Thus far, I have been extremely fortunate in my academic career to have an open-minded supervisor who hired me in spite of my lavender vita, as well as coworkers whom I can trust. I’m not naïve enough to believe that I’ll continue for much longer in my career without others in my department or on campus realizing that I’m trans. Alas, the internet exists. While many trans individuals in generations past transitioned and disappeared into the woodwork, the anonymity that they were able to achieve is difficult, if not impossible, for a generation raised on the Internet. My online presence is hardly stealth, and comes with calculated risks. By blogging and publishing without the use of a pseudonym, I hazard that my coworkers, supervisors, or students may soon put two and two together, and the consequences for me could be dire if they do–particularly as an adjunct (a topic for future discussion).

For the time being, however, my open presence online allows me to frame the conversation about myself as a trans scholar. Likewise, in the office, my cisgender and male privileges, though conditional, afford me the agency to advocate for transgender colleagues and students who are not in safe positions to self-advocate, as well as to call out sexism and misogyny in the workplace without risking the scorn, scrutiny, and career-hampering that women often face for the same actions. I am fully cognizant that I was once in their positions and could be again, and I act with an awareness that dismantling the institutions that uphold and enforce sexism benefits everyone. My hope is that if and when my conditional privileges are stripped away and I am no longer in a position to self-advocate or frame the conversation about myself, maybe I will have affected enough micro-level changes that my students and colleagues will be able to engage in constructive dialogues around gender and leave the pitchforks at home.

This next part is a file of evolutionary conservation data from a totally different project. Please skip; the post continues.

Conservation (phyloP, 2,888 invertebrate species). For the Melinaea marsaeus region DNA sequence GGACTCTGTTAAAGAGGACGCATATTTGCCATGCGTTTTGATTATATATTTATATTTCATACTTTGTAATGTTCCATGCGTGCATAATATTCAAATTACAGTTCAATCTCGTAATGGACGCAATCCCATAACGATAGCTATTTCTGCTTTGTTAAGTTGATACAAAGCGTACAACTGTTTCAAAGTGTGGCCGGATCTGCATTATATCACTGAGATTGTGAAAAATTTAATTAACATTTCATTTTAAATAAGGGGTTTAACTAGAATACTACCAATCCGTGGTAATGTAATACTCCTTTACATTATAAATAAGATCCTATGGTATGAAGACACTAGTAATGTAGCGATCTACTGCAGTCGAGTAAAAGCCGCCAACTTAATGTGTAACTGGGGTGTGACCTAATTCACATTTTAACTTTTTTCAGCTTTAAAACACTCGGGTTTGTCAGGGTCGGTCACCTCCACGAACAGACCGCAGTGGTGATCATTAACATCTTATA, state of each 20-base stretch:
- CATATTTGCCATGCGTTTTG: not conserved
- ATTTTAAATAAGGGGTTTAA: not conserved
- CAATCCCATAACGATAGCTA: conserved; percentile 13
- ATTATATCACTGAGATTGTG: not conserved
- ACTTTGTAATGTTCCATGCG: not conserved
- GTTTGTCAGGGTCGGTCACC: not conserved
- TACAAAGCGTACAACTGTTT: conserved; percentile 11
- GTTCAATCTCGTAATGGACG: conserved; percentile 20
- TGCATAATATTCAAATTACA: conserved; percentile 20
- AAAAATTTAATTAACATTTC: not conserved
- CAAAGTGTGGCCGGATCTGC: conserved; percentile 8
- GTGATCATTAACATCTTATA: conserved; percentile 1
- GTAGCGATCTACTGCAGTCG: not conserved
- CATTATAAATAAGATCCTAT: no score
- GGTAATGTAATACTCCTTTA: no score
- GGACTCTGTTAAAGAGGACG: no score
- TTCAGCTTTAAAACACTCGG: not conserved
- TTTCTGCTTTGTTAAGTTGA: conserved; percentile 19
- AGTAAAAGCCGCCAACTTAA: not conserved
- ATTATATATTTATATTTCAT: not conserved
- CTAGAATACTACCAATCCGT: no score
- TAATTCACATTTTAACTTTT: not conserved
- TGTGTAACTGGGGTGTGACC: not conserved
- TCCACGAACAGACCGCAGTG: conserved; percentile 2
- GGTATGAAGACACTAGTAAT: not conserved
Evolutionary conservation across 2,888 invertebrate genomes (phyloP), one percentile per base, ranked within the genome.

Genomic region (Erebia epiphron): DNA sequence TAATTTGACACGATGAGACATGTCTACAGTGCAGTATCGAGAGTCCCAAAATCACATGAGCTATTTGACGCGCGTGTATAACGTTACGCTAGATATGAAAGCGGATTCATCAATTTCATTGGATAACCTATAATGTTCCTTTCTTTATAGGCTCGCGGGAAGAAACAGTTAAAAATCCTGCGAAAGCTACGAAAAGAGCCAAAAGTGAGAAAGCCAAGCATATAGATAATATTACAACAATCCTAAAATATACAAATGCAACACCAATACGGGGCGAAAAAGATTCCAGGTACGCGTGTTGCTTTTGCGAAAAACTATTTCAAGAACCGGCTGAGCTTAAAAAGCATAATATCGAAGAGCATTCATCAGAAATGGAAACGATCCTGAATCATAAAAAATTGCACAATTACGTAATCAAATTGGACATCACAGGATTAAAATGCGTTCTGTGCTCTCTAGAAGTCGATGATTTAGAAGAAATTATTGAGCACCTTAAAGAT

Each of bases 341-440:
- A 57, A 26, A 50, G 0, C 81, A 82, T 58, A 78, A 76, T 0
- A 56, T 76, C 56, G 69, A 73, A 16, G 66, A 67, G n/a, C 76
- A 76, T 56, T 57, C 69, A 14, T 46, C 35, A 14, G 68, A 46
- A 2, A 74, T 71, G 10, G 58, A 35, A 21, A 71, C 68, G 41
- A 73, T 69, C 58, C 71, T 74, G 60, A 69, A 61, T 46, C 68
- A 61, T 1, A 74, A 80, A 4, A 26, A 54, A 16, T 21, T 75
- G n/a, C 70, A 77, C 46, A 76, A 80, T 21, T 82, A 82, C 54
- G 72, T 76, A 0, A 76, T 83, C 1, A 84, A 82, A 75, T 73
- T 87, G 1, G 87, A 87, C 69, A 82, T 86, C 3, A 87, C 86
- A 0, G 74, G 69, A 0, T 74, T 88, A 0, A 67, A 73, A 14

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Biography

Jackson Wright Shultz is an adjunct professor of writing at New England College. He obtained his MALS degree from Dartmouth College (2014), and will begin his Doctorate of Education in the fall. He recently gave a TEDx Talk on transgender liberation and gender equity. His personal research interests include technology law, social media studies, women and gender studies, critical race studies, queer theory, composition pedagogy, higher education administration, and oral history. His first book, Trans/Portraits, will be released in October 2015 from the University Press of New England.